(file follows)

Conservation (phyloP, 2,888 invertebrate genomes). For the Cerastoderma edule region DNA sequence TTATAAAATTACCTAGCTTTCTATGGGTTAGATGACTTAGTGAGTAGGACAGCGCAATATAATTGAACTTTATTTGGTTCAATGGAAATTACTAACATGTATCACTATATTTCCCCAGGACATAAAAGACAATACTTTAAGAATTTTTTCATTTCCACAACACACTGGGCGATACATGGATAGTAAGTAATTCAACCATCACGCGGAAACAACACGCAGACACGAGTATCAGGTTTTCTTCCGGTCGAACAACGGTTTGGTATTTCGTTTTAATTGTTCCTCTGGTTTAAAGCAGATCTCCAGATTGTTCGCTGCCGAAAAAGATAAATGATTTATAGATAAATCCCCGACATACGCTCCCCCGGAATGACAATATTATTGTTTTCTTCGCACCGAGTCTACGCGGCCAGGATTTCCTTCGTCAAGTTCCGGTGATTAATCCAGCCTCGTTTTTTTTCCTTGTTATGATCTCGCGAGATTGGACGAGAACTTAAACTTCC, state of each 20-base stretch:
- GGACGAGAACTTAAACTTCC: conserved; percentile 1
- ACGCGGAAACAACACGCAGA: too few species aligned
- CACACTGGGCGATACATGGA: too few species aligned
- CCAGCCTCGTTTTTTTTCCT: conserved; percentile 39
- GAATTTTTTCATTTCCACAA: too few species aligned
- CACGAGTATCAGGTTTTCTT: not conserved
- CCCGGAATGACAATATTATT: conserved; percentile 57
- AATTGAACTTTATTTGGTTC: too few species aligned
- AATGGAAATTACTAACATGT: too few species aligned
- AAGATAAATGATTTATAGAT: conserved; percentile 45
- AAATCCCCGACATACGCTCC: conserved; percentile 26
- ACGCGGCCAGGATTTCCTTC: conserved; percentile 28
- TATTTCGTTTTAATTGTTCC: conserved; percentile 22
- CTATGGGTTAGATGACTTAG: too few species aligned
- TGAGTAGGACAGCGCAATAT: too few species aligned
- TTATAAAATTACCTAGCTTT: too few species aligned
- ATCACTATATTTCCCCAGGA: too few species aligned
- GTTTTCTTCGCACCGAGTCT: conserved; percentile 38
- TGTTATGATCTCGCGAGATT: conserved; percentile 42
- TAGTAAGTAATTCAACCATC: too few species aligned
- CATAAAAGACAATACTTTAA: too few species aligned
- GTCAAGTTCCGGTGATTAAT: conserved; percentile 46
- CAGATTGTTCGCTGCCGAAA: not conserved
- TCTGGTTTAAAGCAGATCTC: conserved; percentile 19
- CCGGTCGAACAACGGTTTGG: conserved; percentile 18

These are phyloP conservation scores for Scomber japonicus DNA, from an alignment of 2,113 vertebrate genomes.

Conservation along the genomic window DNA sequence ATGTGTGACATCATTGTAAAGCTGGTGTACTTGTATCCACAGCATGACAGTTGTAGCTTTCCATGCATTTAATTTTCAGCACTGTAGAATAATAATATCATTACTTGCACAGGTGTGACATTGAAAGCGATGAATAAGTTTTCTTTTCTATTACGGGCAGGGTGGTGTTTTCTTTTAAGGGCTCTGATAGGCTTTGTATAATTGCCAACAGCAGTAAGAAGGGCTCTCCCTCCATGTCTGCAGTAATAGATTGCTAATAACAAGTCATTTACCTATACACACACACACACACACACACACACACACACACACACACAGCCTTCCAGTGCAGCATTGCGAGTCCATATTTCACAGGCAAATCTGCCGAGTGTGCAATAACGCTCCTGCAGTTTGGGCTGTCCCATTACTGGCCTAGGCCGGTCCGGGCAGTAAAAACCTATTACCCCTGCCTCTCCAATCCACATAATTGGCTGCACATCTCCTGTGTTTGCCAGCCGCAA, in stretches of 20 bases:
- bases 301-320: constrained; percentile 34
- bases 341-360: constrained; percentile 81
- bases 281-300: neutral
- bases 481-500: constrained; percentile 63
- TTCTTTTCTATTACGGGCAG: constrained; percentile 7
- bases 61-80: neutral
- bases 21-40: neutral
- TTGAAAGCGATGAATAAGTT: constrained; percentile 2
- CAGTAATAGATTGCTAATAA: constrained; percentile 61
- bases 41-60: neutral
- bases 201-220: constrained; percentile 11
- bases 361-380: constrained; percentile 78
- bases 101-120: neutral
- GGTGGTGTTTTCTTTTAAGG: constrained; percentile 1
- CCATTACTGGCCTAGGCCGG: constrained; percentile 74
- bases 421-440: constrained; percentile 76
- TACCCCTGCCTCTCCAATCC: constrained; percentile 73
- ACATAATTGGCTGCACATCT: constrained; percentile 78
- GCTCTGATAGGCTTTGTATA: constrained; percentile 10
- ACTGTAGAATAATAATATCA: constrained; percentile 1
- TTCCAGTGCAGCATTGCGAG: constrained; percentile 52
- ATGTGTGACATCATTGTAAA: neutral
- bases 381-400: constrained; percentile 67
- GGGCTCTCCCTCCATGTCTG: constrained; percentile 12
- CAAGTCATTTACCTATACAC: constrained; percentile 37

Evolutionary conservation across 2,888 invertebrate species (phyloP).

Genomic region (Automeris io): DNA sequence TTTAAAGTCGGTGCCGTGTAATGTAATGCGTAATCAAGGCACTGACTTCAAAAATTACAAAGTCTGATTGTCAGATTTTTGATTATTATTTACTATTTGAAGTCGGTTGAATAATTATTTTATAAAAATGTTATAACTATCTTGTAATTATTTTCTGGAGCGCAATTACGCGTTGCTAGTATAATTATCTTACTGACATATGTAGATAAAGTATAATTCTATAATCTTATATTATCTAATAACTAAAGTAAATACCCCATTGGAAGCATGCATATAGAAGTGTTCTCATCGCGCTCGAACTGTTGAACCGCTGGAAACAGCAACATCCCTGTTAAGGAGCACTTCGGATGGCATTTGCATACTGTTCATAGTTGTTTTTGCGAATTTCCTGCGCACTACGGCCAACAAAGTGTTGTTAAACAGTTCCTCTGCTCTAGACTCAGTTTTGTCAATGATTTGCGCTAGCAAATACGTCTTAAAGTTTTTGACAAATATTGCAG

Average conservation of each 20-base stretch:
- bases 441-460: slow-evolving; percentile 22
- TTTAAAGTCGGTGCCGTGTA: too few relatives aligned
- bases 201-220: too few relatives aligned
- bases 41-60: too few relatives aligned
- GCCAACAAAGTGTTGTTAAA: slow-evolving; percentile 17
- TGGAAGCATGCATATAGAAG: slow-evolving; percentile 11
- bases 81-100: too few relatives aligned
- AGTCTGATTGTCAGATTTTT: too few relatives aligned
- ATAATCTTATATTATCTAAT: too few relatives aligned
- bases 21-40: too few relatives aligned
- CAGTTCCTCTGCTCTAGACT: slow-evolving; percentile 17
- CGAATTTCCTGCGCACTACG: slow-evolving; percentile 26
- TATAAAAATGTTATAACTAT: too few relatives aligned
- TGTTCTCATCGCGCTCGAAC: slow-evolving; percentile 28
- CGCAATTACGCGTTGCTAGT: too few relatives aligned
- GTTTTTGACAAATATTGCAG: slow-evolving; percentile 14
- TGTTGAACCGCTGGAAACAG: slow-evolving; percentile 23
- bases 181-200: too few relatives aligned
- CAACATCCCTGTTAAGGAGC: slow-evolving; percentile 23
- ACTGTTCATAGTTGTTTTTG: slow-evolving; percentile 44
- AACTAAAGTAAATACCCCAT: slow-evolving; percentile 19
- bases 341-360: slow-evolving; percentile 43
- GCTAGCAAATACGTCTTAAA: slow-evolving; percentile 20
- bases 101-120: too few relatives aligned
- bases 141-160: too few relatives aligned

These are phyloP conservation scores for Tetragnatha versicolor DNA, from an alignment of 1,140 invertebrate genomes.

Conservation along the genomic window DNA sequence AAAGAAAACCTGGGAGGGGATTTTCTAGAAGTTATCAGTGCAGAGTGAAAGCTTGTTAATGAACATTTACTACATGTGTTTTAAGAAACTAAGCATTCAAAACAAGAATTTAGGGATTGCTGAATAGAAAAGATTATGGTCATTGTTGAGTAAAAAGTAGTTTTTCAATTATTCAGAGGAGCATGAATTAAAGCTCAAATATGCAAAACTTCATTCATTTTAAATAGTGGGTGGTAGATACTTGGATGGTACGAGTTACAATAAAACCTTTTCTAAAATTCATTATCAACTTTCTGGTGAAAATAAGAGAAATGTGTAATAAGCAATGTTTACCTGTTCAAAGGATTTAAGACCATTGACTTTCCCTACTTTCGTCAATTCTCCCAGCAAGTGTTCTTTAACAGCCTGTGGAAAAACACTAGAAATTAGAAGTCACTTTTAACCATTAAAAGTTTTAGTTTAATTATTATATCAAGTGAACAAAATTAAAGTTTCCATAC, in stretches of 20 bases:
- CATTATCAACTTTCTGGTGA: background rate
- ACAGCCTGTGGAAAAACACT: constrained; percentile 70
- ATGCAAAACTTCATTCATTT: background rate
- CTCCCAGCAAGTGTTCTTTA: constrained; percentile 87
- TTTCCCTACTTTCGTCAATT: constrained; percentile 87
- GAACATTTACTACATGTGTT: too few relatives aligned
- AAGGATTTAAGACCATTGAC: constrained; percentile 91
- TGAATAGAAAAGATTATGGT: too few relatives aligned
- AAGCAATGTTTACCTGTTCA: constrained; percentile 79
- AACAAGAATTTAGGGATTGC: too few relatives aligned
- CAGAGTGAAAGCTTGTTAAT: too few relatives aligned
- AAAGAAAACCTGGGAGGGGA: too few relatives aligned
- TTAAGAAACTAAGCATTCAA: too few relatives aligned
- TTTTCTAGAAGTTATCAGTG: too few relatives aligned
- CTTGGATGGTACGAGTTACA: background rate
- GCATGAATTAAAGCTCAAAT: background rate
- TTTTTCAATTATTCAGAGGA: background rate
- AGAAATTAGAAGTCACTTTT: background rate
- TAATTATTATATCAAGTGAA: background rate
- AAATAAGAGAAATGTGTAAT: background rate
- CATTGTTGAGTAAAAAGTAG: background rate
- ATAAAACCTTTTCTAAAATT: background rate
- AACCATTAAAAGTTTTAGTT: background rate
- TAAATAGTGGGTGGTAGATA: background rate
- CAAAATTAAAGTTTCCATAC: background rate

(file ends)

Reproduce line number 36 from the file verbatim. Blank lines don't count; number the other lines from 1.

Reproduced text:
- TTGAAAGCGATGAATAAGTT: constrained; percentile 2